6. Using SEPA in Decision Making

One of the most important aspects of the SEPA process is the consideration of environmental impacts and possible mitigation measures during agency decision-making. SEPA substantive authority [WAC 197-11-660] gives all levels of government the ability to condition or deny a proposal based on environmental impacts.

 

Substantive authority is an essential part of SEPA. It allows decision-makers to use the environmental analysis required under SEPA to condition or deny proposals. Without this authority, "...the law would create meaningless and wasteful paperwork . . ." [Ten Years' Experience with SEPA, Final Report of the Commission on Environmental Policy, June 1983, pg. 11].

 

Before requiring mitigation measures under SEPA substantive authority, agencies are to first consider whether local, state, or federal requirements and enforcement would mitigate the identified significant adverse impacts [WAC 197-11-660(1)(e)].

Decision-makers should judge whether possible mitigation measures are likely to protect or enhance environmental quality. Mitigation measures must be related to a specific adverse impact clearly identified in an environmental document [WAC 197-11-744] on the proposal, and must be reasonable and capable of being accomplished [WAC 197-11-660(1)(b) and (c)].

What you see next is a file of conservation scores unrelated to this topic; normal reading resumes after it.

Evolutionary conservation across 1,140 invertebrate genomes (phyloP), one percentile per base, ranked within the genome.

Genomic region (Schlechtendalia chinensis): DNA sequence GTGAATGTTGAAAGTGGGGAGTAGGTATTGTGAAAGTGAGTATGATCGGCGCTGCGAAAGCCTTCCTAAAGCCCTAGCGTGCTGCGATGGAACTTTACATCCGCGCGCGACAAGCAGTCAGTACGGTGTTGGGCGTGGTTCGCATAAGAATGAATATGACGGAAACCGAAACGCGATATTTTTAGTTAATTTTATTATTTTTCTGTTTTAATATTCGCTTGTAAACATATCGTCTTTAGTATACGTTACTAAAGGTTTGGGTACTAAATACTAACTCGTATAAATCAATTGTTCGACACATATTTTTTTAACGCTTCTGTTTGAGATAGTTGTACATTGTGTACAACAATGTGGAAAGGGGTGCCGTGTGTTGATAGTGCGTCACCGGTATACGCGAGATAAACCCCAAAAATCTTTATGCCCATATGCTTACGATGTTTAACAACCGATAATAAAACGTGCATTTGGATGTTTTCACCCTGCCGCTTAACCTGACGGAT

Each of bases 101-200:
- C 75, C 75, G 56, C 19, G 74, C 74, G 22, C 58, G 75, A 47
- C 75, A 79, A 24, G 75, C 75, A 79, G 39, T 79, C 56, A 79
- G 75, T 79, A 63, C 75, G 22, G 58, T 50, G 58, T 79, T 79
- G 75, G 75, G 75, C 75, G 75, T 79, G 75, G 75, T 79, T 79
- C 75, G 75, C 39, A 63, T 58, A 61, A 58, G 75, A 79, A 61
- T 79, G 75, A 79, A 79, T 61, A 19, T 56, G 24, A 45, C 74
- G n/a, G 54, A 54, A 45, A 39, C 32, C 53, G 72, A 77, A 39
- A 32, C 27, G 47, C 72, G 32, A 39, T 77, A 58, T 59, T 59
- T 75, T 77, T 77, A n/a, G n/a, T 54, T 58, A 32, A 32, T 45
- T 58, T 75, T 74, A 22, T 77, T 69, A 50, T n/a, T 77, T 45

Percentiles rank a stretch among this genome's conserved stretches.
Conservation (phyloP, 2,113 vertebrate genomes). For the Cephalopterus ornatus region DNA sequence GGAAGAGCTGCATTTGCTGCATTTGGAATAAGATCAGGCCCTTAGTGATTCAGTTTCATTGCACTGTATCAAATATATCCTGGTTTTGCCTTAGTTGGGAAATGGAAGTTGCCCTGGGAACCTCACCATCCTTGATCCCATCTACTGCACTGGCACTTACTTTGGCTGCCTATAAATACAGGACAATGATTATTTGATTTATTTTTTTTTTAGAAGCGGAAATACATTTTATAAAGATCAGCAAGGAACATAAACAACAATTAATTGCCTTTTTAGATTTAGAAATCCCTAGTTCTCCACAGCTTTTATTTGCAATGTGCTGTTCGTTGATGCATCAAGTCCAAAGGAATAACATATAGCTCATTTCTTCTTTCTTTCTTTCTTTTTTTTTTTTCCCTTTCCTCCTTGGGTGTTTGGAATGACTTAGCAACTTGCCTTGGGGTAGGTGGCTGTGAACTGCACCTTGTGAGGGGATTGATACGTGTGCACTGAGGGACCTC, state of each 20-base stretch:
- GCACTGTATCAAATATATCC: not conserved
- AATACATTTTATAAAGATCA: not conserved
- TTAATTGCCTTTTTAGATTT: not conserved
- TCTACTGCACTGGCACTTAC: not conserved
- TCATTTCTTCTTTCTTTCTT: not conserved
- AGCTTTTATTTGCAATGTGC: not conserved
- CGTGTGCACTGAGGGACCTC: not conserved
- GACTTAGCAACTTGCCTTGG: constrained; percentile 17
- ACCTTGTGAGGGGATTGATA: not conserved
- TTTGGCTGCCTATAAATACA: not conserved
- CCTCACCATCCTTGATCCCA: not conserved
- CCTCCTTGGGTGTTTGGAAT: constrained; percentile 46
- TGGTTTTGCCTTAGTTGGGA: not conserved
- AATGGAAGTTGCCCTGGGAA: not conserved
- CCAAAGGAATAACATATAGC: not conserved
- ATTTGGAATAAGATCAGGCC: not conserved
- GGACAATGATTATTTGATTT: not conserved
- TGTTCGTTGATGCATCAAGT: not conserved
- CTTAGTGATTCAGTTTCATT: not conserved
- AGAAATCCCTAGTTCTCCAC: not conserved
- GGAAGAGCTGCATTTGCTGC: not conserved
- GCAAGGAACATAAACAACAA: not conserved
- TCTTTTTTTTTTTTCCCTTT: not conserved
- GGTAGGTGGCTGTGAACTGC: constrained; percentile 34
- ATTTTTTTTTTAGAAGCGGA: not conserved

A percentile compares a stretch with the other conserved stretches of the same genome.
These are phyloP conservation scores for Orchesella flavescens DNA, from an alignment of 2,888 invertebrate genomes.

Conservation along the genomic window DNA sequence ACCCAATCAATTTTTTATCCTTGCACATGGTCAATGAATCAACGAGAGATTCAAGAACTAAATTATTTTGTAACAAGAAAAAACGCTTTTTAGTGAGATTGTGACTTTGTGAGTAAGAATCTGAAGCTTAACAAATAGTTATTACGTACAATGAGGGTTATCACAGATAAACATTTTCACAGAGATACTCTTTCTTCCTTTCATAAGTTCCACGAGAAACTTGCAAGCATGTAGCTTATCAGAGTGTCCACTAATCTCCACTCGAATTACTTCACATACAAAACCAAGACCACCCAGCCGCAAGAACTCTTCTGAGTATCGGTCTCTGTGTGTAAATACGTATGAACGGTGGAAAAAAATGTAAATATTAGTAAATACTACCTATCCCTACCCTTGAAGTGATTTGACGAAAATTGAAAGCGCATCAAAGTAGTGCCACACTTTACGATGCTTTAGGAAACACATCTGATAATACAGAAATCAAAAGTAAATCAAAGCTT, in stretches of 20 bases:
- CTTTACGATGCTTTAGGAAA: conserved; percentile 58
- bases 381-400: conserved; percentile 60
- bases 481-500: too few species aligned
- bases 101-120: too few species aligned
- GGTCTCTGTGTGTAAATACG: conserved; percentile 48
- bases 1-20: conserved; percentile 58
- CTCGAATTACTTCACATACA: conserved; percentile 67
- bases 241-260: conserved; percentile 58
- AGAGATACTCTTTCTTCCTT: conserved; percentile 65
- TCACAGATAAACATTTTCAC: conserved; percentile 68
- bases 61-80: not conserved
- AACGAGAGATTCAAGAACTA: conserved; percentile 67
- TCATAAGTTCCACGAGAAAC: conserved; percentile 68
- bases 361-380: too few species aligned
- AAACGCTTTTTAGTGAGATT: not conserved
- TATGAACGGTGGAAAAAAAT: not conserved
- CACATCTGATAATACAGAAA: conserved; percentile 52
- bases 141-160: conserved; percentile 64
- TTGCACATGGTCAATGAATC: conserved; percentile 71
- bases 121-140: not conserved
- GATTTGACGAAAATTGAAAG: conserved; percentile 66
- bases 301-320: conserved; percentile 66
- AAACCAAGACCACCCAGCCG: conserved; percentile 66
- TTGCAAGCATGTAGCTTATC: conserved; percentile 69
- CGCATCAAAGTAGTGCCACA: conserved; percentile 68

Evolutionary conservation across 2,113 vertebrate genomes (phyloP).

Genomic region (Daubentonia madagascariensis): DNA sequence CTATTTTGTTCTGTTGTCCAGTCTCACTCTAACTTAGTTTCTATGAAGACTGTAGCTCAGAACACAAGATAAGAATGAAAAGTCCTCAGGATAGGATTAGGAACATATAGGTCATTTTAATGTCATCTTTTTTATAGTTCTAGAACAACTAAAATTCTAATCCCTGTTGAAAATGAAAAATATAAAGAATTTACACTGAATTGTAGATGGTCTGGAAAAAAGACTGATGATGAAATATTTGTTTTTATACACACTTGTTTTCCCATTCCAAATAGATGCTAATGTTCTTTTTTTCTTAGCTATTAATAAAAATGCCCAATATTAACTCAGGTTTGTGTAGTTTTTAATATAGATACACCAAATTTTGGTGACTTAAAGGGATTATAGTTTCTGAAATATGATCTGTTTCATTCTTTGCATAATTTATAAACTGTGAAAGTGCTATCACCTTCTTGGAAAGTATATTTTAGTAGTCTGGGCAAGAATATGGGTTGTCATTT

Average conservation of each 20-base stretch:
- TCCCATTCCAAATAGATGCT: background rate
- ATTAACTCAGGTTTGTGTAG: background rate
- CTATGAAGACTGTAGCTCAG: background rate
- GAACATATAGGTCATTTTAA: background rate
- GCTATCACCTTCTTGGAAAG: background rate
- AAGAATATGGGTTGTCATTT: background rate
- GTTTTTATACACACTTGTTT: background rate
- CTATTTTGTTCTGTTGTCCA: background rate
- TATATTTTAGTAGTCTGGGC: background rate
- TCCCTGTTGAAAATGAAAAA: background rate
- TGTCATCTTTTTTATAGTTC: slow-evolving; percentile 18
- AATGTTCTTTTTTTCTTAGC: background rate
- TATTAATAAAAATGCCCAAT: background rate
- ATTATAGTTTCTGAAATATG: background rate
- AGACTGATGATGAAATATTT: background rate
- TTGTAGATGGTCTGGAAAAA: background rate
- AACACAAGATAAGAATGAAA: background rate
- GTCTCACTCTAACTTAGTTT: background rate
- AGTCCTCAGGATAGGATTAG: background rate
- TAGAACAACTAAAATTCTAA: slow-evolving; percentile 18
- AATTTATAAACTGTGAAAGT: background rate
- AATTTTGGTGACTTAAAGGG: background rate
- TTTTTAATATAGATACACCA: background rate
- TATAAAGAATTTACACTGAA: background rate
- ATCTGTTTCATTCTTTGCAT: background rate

Mitigation must be included as permit conditions to be enforceable. The exception is when a proponent alters the permit application(s) to include the needed changes or conditions.

Identification of mitigation in a DNS or EIS alone is not sufficient to allow enforcement.


When using SEPA substantive authority, the decision-maker must:

  1. Cite the agency SEPA policy that is the basis for conditioning or denying the proposal;

  2. Document the decision in writing; and

  3. Make available to the public a document that states the decision, and any mitigation measures will be required. This document may be the permit, license, or approval; or it may be combined with other agency documents; or the decision document may reference relevant portions of environmental documents.

To deny a proposal under SEPA, an agency must find that:

  1. The proposal would be likely to result in a significant adverse environmental impact identified in a final EIS or final supplemental EIS; and

  2. Reasonable mitigation measures are not sufficient to mitigate the identified impact to a non-significant level.

SEPA supplements the existing authority of all agencies. To exercise SEPA substantive authority each agency must adopt SEPA policies that will be the basis for conditioning or denying proposals. These policies must be readily available to the public for the benefit of applicants and concerned citizens. (See adoption procedures in WAC 197-11-902.)

 

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